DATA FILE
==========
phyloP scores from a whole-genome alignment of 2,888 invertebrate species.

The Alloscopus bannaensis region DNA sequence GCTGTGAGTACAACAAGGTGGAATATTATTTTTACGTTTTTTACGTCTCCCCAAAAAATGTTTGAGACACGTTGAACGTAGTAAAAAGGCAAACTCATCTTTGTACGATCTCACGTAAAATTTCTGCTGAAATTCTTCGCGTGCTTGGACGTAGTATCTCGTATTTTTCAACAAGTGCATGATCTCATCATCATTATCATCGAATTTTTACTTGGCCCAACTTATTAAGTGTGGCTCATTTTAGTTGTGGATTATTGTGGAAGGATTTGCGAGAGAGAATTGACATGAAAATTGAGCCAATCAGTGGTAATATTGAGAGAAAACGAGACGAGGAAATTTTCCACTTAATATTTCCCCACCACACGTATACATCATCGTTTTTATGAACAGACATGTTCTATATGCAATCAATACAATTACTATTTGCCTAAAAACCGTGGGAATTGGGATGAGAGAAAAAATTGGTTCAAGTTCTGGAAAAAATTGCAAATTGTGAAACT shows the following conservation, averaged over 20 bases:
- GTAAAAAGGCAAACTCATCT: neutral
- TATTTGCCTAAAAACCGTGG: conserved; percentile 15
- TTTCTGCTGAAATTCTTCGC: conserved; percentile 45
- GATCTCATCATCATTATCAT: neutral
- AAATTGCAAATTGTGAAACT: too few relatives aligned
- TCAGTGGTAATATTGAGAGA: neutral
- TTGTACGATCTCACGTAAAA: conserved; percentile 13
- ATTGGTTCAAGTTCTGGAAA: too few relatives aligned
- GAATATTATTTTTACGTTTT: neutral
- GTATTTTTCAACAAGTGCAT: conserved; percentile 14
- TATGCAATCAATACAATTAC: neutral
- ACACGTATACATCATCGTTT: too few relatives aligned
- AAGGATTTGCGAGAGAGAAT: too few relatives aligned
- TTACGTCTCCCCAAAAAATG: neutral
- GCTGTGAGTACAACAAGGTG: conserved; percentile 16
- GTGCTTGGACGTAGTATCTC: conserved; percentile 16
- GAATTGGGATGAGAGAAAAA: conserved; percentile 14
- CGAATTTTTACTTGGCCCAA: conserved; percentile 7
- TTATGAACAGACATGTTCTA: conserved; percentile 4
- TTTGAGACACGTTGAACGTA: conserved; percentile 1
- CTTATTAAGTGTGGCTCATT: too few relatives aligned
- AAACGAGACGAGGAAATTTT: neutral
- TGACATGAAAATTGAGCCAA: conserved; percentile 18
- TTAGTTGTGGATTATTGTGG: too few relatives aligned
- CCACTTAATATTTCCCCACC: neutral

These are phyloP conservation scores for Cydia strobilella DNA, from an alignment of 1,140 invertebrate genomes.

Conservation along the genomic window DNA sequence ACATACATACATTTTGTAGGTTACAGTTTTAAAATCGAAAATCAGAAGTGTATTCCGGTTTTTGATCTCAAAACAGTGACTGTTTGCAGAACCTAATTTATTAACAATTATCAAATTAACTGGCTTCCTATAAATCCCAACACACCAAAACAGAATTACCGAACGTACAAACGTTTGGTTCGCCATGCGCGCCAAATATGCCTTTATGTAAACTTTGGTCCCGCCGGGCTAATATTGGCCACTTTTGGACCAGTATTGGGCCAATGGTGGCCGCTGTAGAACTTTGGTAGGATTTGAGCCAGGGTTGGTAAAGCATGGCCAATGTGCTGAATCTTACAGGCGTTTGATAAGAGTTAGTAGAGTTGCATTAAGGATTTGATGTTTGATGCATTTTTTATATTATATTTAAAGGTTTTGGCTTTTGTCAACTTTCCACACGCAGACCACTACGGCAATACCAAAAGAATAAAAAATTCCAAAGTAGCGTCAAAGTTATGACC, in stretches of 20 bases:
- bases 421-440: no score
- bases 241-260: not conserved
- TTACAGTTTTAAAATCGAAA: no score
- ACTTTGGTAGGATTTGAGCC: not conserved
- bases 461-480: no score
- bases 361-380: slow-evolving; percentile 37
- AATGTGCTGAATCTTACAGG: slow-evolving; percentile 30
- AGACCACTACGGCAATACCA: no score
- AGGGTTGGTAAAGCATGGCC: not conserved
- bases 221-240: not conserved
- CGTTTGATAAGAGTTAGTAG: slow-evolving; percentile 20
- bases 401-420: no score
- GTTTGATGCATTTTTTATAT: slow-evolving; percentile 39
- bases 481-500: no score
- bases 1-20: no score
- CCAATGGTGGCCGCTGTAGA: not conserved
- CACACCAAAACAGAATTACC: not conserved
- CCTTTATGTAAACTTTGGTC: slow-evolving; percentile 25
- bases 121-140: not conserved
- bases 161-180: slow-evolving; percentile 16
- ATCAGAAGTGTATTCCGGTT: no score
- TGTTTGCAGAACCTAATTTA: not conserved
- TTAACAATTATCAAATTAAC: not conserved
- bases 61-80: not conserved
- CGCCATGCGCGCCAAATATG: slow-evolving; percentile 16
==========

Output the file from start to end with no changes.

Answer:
phyloP scores from a whole-genome alignment of 2,888 invertebrate species.

The Alloscopus bannaensis region DNA sequence GCTGTGAGTACAACAAGGTGGAATATTATTTTTACGTTTTTTACGTCTCCCCAAAAAATGTTTGAGACACGTTGAACGTAGTAAAAAGGCAAACTCATCTTTGTACGATCTCACGTAAAATTTCTGCTGAAATTCTTCGCGTGCTTGGACGTAGTATCTCGTATTTTTCAACAAGTGCATGATCTCATCATCATTATCATCGAATTTTTACTTGGCCCAACTTATTAAGTGTGGCTCATTTTAGTTGTGGATTATTGTGGAAGGATTTGCGAGAGAGAATTGACATGAAAATTGAGCCAATCAGTGGTAATATTGAGAGAAAACGAGACGAGGAAATTTTCCACTTAATATTTCCCCACCACACGTATACATCATCGTTTTTATGAACAGACATGTTCTATATGCAATCAATACAATTACTATTTGCCTAAAAACCGTGGGAATTGGGATGAGAGAAAAAATTGGTTCAAGTTCTGGAAAAAATTGCAAATTGTGAAACT shows the following conservation, averaged over 20 bases:
- GTAAAAAGGCAAACTCATCT: neutral
- TATTTGCCTAAAAACCGTGG: conserved; percentile 15
- TTTCTGCTGAAATTCTTCGC: conserved; percentile 45
- GATCTCATCATCATTATCAT: neutral
- AAATTGCAAATTGTGAAACT: too few relatives aligned
- TCAGTGGTAATATTGAGAGA: neutral
- TTGTACGATCTCACGTAAAA: conserved; percentile 13
- ATTGGTTCAAGTTCTGGAAA: too few relatives aligned
- GAATATTATTTTTACGTTTT: neutral
- GTATTTTTCAACAAGTGCAT: conserved; percentile 14
- TATGCAATCAATACAATTAC: neutral
- ACACGTATACATCATCGTTT: too few relatives aligned
- AAGGATTTGCGAGAGAGAAT: too few relatives aligned
- TTACGTCTCCCCAAAAAATG: neutral
- GCTGTGAGTACAACAAGGTG: conserved; percentile 16
- GTGCTTGGACGTAGTATCTC: conserved; percentile 16
- GAATTGGGATGAGAGAAAAA: conserved; percentile 14
- CGAATTTTTACTTGGCCCAA: conserved; percentile 7
- TTATGAACAGACATGTTCTA: conserved; percentile 4
- TTTGAGACACGTTGAACGTA: conserved; percentile 1
- CTTATTAAGTGTGGCTCATT: too few relatives aligned
- AAACGAGACGAGGAAATTTT: neutral
- TGACATGAAAATTGAGCCAA: conserved; percentile 18
- TTAGTTGTGGATTATTGTGG: too few relatives aligned
- CCACTTAATATTTCCCCACC: neutral

These are phyloP conservation scores for Cydia strobilella DNA, from an alignment of 1,140 invertebrate genomes.

Conservation along the genomic window DNA sequence ACATACATACATTTTGTAGGTTACAGTTTTAAAATCGAAAATCAGAAGTGTATTCCGGTTTTTGATCTCAAAACAGTGACTGTTTGCAGAACCTAATTTATTAACAATTATCAAATTAACTGGCTTCCTATAAATCCCAACACACCAAAACAGAATTACCGAACGTACAAACGTTTGGTTCGCCATGCGCGCCAAATATGCCTTTATGTAAACTTTGGTCCCGCCGGGCTAATATTGGCCACTTTTGGACCAGTATTGGGCCAATGGTGGCCGCTGTAGAACTTTGGTAGGATTTGAGCCAGGGTTGGTAAAGCATGGCCAATGTGCTGAATCTTACAGGCGTTTGATAAGAGTTAGTAGAGTTGCATTAAGGATTTGATGTTTGATGCATTTTTTATATTATATTTAAAGGTTTTGGCTTTTGTCAACTTTCCACACGCAGACCACTACGGCAATACCAAAAGAATAAAAAATTCCAAAGTAGCGTCAAAGTTATGACC, in stretches of 20 bases:
- bases 421-440: no score
- bases 241-260: not conserved
- TTACAGTTTTAAAATCGAAA: no score
- ACTTTGGTAGGATTTGAGCC: not conserved
- bases 461-480: no score
- bases 361-380: slow-evolving; percentile 37
- AATGTGCTGAATCTTACAGG: slow-evolving; percentile 30
- AGACCACTACGGCAATACCA: no score
- AGGGTTGGTAAAGCATGGCC: not conserved
- bases 221-240: not conserved
- CGTTTGATAAGAGTTAGTAG: slow-evolving; percentile 20
- bases 401-420: no score
- GTTTGATGCATTTTTTATAT: slow-evolving; percentile 39
- bases 481-500: no score
- bases 1-20: no score
- CCAATGGTGGCCGCTGTAGA: not conserved
- CACACCAAAACAGAATTACC: not conserved
- CCTTTATGTAAACTTTGGTC: slow-evolving; percentile 25
- bases 121-140: not conserved
- bases 161-180: slow-evolving; percentile 16
- ATCAGAAGTGTATTCCGGTT: no score
- TGTTTGCAGAACCTAATTTA: not conserved
- TTAACAATTATCAAATTAAC: not conserved
- bases 61-80: not conserved
- CGCCATGCGCGCCAAATATG: slow-evolving; percentile 16